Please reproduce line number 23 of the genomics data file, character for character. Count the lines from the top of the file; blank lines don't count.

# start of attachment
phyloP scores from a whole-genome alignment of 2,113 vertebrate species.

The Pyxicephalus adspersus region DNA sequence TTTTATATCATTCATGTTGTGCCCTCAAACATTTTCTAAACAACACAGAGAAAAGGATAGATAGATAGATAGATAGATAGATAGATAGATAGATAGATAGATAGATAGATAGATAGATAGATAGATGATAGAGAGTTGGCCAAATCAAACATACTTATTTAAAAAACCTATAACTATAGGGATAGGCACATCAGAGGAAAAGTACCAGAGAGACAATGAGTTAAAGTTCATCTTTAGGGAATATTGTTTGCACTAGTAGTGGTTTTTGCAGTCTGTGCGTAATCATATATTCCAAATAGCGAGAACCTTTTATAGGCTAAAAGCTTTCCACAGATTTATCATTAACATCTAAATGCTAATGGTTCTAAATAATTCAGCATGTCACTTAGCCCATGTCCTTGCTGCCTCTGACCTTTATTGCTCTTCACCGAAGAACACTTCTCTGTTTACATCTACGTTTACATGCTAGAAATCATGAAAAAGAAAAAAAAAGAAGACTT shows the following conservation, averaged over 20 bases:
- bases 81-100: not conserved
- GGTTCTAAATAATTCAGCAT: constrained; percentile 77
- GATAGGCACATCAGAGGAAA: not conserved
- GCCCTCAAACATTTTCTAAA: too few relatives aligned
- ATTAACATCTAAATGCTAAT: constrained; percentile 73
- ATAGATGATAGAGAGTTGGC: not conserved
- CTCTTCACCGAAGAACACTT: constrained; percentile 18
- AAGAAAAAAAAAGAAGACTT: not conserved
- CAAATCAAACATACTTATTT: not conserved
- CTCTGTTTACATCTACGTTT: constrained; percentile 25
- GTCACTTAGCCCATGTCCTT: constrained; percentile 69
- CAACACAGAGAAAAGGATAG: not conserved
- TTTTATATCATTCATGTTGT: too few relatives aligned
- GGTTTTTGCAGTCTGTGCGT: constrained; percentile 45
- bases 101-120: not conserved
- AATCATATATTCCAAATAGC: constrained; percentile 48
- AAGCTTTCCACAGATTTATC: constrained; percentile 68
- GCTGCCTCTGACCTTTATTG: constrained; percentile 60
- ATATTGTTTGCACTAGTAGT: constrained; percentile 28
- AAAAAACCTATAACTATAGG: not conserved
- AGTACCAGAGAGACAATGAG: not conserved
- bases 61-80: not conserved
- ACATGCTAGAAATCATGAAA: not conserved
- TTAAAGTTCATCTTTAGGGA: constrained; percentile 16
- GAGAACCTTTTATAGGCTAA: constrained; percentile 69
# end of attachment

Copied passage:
- AGTACCAGAGAGACAATGAG: not conserved